First Flat Fisheye Lens

3D artistic illustration of the wide-field-of-view metalens capturing a 180° panorama of MIT’s Killian Court and producing a high-resolution monochromatic flat image. (Source: M. Shalaginov et al., MIT)

To capture panoramic views in a single shot, photo­graphers typically use fisheye lenses – ultra-wide-angle lenses made from multiple pieces of curved glass, which distort incoming light to produce wide, bubble-like images. Their spherical, multipiece design makes fisheye lenses inherently bulky and often costly to produce. Now engi­neers at MIT and the University of Massa­chusetts at Lowell have designed a wide-angle lens that is completely flat. It is the first flat fisheye lens to produce crisp, 180-degree pano­ramic images. The design is a type of metalens, a wafer-thin material patterned with micro­scopic features that work together to mani­pulate light in a specific way.

In this case, the new fisheye lens consists of a single flat, milli­meter-thin piece of glass covered on one side with tiny structures that precisely scatter incoming light to produce panoramic images, just as a conven­tional curved, multi­element fisheye lens assembly would. The lens works in the infrared part of the spectrum, but the researchers say it could be modified to capture images using visible light as well. The new design could poten­tially be adapted for a range of appli­cations, with thin, ultra-wide-angle lenses built directly into smartphones and laptops, rather than physically attached as bulky add-ons. The low-profile lenses might also be integrated into medical imaging devices such as endoscopes, as well as in virtual reality glasses, wearable elec­tronics, and other computer vision devices.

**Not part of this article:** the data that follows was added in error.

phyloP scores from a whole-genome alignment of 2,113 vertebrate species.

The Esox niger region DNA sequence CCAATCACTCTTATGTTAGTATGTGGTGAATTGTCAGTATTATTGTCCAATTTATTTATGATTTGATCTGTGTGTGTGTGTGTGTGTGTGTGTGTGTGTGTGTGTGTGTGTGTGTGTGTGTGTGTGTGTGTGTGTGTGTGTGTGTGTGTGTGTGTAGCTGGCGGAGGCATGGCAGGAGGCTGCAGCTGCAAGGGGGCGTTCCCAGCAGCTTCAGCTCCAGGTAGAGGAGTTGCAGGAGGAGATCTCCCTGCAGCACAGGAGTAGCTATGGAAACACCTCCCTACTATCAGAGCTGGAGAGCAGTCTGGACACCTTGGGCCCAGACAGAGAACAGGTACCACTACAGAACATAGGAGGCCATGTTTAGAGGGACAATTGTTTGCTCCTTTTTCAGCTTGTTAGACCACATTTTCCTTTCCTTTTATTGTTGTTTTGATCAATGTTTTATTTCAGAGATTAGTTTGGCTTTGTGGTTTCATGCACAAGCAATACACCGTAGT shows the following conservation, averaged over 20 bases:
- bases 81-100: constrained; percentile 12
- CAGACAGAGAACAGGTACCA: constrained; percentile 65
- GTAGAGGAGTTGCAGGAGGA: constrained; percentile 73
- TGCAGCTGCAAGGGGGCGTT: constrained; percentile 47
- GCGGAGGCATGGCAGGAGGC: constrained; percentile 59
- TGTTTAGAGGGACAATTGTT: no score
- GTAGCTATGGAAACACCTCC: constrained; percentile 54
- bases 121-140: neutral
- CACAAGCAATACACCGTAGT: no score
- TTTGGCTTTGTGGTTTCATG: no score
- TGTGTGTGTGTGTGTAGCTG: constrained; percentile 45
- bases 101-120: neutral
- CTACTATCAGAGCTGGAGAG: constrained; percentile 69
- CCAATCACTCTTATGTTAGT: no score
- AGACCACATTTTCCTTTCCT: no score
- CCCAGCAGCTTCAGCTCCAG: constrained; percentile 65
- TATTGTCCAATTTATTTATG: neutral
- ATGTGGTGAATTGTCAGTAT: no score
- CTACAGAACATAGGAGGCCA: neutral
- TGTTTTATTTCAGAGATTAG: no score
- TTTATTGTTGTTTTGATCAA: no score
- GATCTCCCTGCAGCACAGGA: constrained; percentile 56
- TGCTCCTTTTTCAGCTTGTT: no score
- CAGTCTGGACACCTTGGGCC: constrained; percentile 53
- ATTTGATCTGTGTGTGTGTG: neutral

“This design comes as somewhat of a surprise, because some have thought it would be impossible to make a metalens with an ultra-wide-field view,” says Juejun Hu, associate professor in MIT’s Depart­ment of Materials Science and Engineering. “The fact that this can actually realize fisheye images is completely outside expec­tation. Metalenses, while still largely at an experimental stage, have the potential to significantly reshape the field of optics. Previously, scientists have designed metalenses that produce high-resolution and rela­tively wide-angle images of up to 60 degrees. To expand the field of view further would tradi­tionally require additional optical compo­nents to correct for aberrations, or blurriness – a workaround that would add bulk to a metalens design.

Hu and his colleagues instead came up with a simple design that does not require additional components and keeps a minimum element count. Their new metalens is a single trans­parent piece made from calcium fluoride with a thin film of lead telluride depo­sited on one side. The team then used lithographic techniques to carve a pattern of optical structures into the film. Each structure is shaped into one of several nanoscale geometries, such as a rectangular or a bone-shaped confi­guration, that refracts light in a specific way. For instance, light may take longer to scatter, or propagate off one shape versus another.